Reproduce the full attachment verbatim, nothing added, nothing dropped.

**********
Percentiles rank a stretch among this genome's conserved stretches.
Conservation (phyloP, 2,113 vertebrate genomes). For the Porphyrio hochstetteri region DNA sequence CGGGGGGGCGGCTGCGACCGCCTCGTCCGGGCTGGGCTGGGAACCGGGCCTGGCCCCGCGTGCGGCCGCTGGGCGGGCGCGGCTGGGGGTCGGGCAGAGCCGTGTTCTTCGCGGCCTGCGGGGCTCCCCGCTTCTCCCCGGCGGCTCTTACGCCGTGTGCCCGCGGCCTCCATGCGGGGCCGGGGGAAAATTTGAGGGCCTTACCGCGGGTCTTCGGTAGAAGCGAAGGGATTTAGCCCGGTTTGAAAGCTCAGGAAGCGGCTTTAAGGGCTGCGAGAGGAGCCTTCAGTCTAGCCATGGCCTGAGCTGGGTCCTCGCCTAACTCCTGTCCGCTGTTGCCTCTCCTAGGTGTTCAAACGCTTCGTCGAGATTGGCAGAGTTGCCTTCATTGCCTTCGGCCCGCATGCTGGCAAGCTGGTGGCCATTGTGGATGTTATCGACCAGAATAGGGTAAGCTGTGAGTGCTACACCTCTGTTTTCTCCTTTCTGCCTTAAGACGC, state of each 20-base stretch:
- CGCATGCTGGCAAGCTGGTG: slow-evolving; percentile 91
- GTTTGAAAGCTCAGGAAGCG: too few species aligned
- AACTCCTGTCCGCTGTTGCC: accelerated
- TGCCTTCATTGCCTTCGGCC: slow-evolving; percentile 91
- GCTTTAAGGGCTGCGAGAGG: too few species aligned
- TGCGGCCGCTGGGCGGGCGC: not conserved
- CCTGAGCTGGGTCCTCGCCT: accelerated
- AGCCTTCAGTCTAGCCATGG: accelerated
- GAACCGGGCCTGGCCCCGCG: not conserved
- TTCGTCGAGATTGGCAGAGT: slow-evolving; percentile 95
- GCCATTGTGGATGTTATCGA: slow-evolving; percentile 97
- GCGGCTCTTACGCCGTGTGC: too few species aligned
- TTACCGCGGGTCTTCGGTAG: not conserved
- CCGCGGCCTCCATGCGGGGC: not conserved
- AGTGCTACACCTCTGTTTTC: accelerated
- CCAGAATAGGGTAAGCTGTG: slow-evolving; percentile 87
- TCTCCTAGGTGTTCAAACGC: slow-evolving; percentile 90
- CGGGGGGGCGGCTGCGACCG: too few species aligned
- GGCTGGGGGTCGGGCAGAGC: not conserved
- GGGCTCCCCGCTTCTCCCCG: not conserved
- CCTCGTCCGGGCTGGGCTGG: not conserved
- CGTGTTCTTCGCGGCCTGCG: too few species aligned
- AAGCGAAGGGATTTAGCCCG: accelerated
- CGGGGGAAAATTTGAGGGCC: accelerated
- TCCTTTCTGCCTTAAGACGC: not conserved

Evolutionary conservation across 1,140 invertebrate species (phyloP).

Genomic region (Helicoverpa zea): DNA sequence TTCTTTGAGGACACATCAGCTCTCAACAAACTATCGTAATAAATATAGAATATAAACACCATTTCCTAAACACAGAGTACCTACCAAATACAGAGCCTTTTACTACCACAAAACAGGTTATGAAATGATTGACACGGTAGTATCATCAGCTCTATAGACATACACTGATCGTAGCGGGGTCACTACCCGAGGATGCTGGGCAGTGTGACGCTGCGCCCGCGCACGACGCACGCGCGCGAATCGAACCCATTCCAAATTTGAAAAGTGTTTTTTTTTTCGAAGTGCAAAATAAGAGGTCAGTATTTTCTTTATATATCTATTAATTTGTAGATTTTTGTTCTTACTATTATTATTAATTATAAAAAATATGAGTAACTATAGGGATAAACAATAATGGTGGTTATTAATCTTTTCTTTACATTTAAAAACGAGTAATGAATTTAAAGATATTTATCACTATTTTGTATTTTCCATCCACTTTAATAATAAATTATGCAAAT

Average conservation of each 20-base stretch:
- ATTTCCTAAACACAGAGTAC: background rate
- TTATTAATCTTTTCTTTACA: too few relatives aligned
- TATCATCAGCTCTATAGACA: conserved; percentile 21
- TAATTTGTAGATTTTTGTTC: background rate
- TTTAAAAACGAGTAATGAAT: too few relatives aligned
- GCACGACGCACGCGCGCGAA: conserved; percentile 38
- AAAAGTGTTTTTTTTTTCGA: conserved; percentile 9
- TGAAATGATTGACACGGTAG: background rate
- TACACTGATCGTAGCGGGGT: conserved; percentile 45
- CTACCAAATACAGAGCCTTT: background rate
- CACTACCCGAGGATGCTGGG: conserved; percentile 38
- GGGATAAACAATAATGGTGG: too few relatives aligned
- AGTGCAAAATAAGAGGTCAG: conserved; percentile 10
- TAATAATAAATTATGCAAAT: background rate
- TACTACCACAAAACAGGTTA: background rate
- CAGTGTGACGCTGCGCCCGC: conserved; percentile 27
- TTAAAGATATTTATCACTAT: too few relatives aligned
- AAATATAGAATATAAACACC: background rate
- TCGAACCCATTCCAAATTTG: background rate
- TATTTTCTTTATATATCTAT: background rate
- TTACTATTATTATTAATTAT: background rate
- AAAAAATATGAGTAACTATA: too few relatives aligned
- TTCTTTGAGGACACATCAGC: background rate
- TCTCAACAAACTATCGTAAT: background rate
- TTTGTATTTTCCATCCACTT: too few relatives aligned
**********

Percentiles rank a stretch among this genome's conserved stretches.
Conservation (phyloP, 2,113 vertebrate genomes). For the Porphyrio hochstetteri region DNA sequence CGGGGGGGCGGCTGCGACCGCCTCGTCCGGGCTGGGCTGGGAACCGGGCCTGGCCCCGCGTGCGGCCGCTGGGCGGGCGCGGCTGGGGGTCGGGCAGAGCCGTGTTCTTCGCGGCCTGCGGGGCTCCCCGCTTCTCCCCGGCGGCTCTTACGCCGTGTGCCCGCGGCCTCCATGCGGGGCCGGGGGAAAATTTGAGGGCCTTACCGCGGGTCTTCGGTAGAAGCGAAGGGATTTAGCCCGGTTTGAAAGCTCAGGAAGCGGCTTTAAGGGCTGCGAGAGGAGCCTTCAGTCTAGCCATGGCCTGAGCTGGGTCCTCGCCTAACTCCTGTCCGCTGTTGCCTCTCCTAGGTGTTCAAACGCTTCGTCGAGATTGGCAGAGTTGCCTTCATTGCCTTCGGCCCGCATGCTGGCAAGCTGGTGGCCATTGTGGATGTTATCGACCAGAATAGGGTAAGCTGTGAGTGCTACACCTCTGTTTTCTCCTTTCTGCCTTAAGACGC, state of each 20-base stretch:
- CGCATGCTGGCAAGCTGGTG: slow-evolving; percentile 91
- GTTTGAAAGCTCAGGAAGCG: too few species aligned
- AACTCCTGTCCGCTGTTGCC: accelerated
- TGCCTTCATTGCCTTCGGCC: slow-evolving; percentile 91
- GCTTTAAGGGCTGCGAGAGG: too few species aligned
- TGCGGCCGCTGGGCGGGCGC: not conserved
- CCTGAGCTGGGTCCTCGCCT: accelerated
- AGCCTTCAGTCTAGCCATGG: accelerated
- GAACCGGGCCTGGCCCCGCG: not conserved
- TTCGTCGAGATTGGCAGAGT: slow-evolving; percentile 95
- GCCATTGTGGATGTTATCGA: slow-evolving; percentile 97
- GCGGCTCTTACGCCGTGTGC: too few species aligned
- TTACCGCGGGTCTTCGGTAG: not conserved
- CCGCGGCCTCCATGCGGGGC: not conserved
- AGTGCTACACCTCTGTTTTC: accelerated
- CCAGAATAGGGTAAGCTGTG: slow-evolving; percentile 87
- TCTCCTAGGTGTTCAAACGC: slow-evolving; percentile 90
- CGGGGGGGCGGCTGCGACCG: too few species aligned
- GGCTGGGGGTCGGGCAGAGC: not conserved
- GGGCTCCCCGCTTCTCCCCG: not conserved
- CCTCGTCCGGGCTGGGCTGG: not conserved
- CGTGTTCTTCGCGGCCTGCG: too few species aligned
- AAGCGAAGGGATTTAGCCCG: accelerated
- CGGGGGAAAATTTGAGGGCC: accelerated
- TCCTTTCTGCCTTAAGACGC: not conserved

Evolutionary conservation across 1,140 invertebrate species (phyloP).

Genomic region (Helicoverpa zea): DNA sequence TTCTTTGAGGACACATCAGCTCTCAACAAACTATCGTAATAAATATAGAATATAAACACCATTTCCTAAACACAGAGTACCTACCAAATACAGAGCCTTTTACTACCACAAAACAGGTTATGAAATGATTGACACGGTAGTATCATCAGCTCTATAGACATACACTGATCGTAGCGGGGTCACTACCCGAGGATGCTGGGCAGTGTGACGCTGCGCCCGCGCACGACGCACGCGCGCGAATCGAACCCATTCCAAATTTGAAAAGTGTTTTTTTTTTCGAAGTGCAAAATAAGAGGTCAGTATTTTCTTTATATATCTATTAATTTGTAGATTTTTGTTCTTACTATTATTATTAATTATAAAAAATATGAGTAACTATAGGGATAAACAATAATGGTGGTTATTAATCTTTTCTTTACATTTAAAAACGAGTAATGAATTTAAAGATATTTATCACTATTTTGTATTTTCCATCCACTTTAATAATAAATTATGCAAAT

Average conservation of each 20-base stretch:
- ATTTCCTAAACACAGAGTAC: background rate
- TTATTAATCTTTTCTTTACA: too few relatives aligned
- TATCATCAGCTCTATAGACA: conserved; percentile 21
- TAATTTGTAGATTTTTGTTC: background rate
- TTTAAAAACGAGTAATGAAT: too few relatives aligned
- GCACGACGCACGCGCGCGAA: conserved; percentile 38
- AAAAGTGTTTTTTTTTTCGA: conserved; percentile 9
- TGAAATGATTGACACGGTAG: background rate
- TACACTGATCGTAGCGGGGT: conserved; percentile 45
- CTACCAAATACAGAGCCTTT: background rate
- CACTACCCGAGGATGCTGGG: conserved; percentile 38
- GGGATAAACAATAATGGTGG: too few relatives aligned
- AGTGCAAAATAAGAGGTCAG: conserved; percentile 10
- TAATAATAAATTATGCAAAT: background rate
- TACTACCACAAAACAGGTTA: background rate
- CAGTGTGACGCTGCGCCCGC: conserved; percentile 27
- TTAAAGATATTTATCACTAT: too few relatives aligned
- AAATATAGAATATAAACACC: background rate
- TCGAACCCATTCCAAATTTG: background rate
- TATTTTCTTTATATATCTAT: background rate
- TTACTATTATTATTAATTAT: background rate
- AAAAAATATGAGTAACTATA: too few relatives aligned
- TTCTTTGAGGACACATCAGC: background rate
- TCTCAACAAACTATCGTAAT: background rate
- TTTGTATTTTCCATCCACTT: too few relatives aligned